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Posts Tagged ‘Typhoon Etau’

Hundreds of Bags Containing Fukushima Radioactive Waste Swept Away by Severe Floods

Posted by feww on September 19, 2015

Floods submerge seven radioactive waste storage sites for Fukushima meltdowns

Seven storage sites holding radioactive waste from Fukushima triple meltdowns were submerged by torrential rain in eastern Japan on Sept. 11, according to local reports.

“The temporary storage sites, located in Kawamata, Naraha and other municipalities near the crippled Fukushima No. 1 nuclear power plant, store soil, grass and other radiation-tainted waste generated by decontamination work due to the 2011 triple meltdown,” said Asahi Shimbun.

Floodwater washed away 82 bags containing radioactive waste, said the Environment Ministry on Friday, local media reported.

Additionally, at least 341 waste bags containing radioactive substances from Fukushima nuclear decontamination work have been swept into local rivers, the Nikko Municipal Government has announced.

Seventeen of the bags, each with a capacity of 1 cubic meter, were recovered empty. The contaminated soil and weeds inside the bags had been lost, said Nikko city officials.

Last week, more than 400 bags containing radioactive waste were washed away from the village of Iitate, said local media. Some 171 bags were later retrieved.

The Fukushima No. 1 nuclear plant, contaminated rainwater from the drainage system that encircles the reactor buildings spilled into the ocean on Sept. 9 and Sept. 11, said.

“Due to typhoon no.18 (Etau), heavy rain caused Fukushima Daiichi K drainage rainwater to overflow to the sea, on September 9th and 11th,” said Tokyo Electric Power Co (TEPCO).

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Typhoon Etau Wreaks Havoc Along Coast of Honshu, Japan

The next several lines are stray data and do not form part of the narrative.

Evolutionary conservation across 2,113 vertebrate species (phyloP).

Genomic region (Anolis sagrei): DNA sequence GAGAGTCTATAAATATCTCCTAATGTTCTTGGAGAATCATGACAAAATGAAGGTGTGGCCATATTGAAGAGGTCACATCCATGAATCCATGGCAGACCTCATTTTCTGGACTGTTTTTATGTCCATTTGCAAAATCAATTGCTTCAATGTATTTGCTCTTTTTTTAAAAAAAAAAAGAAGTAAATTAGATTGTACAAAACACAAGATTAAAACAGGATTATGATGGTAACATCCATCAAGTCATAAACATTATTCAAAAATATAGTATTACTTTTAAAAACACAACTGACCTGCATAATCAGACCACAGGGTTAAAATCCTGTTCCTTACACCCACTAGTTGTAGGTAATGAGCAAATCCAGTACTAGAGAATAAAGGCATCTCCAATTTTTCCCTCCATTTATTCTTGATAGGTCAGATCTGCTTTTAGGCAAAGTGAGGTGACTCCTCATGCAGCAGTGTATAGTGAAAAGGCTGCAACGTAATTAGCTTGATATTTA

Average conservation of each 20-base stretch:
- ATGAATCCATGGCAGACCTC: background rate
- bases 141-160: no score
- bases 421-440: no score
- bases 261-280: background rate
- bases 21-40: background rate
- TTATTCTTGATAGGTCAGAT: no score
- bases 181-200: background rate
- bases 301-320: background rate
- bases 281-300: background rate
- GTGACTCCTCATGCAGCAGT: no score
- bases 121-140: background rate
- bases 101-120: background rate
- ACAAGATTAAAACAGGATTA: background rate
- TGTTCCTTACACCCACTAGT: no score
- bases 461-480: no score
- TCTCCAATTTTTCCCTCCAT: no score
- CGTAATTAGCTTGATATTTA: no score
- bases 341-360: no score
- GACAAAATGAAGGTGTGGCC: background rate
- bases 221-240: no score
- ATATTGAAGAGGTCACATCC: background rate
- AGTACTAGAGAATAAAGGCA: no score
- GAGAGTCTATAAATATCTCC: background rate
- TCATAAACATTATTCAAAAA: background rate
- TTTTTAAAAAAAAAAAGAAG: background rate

Posted by feww on August 10, 2009

Typhoon Etau Monday pummeled the coast of Honshu, Japan, bringing torrential rains, which caused floods and landslides, and killing at least 13 people, with a dozen more missing.

The town of Sayō in Hyōgo prefecture  was reportedly inundated after torrential rains dumped a record 326 mm of rain in just 24 hours, disrupting air and rail links, Japan’s NHK reported the police as saying.

Typhoons Morakot and Etau
The Paths of typhoons Morakot and Etau. Image Source: Pacific Disaster Center. Image may be subject to copyright.

chnia_japan_typhoons
Diagrammatic representation of the above image.
Source: Pacific Disaster Center/via BBC. Image may be subject to copyright.

“Brown waters engulfed the town, ripping through the walls of buildings, toppling trees and flushing cars and furniture through the streets, television images showed from Sayo in Hyōgo prefecture on Honshu island.” AFP reported.

“It was so scary, the water came surging with a roar,” a resident told japan’s  NHK. “I’ve lived here for 60 or 70 years, but I’ve never seen a scene like this before.”

Hyōgo and Okayama prefectures  were the hardest hit by floods and landslides caused by record rainfall, Xinhua reported.

hyogo pref
In
Hyōgo prefecture, Japan, more than 100 troops were deployed as a river burst its banks and inundated about 480 houses. AFP Photo. Image may be subject to copyright.

Japan Typhoon
The town of SAYO sumo-wrestled to the geound by Etau. Original caption: A man walks by a light truck turned over on its side in a street following a nearby river floods caused by a torrential rain in Sayo, western Japan, Monday, Aug. 10, 2009. Typhoon Etau slams into Japan causing floods and landslides. (AP Photo/Kyodo News). Image may be subject to copyright.

Storm Toll

In the past three days, at least 55 people have been killed in SE Asia as a result of the storms, with twice as many hurt and hundreds missing.

Reuters reported the farm-related losses in Taiwan and China which were  caused typhoon Morakot at about $500million. The news agency quoted local officials in Taiwan as saying that large numbers of houses were buried in mudslides, and that they had lost contact with up to 600 villagers.


A collapsed hotel building is seen in floods after Typhoon Morakot hit Taitung county, eastern Taiwan August 9, 2009. REUTERS/Stringer. Image may be subject to copyright.

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Posted in floods, landslides, mudslides, Okayama prefecture, town of Sayō, Typhoon Morakot, typhoon season | Tagged: , , , | Leave a Comment »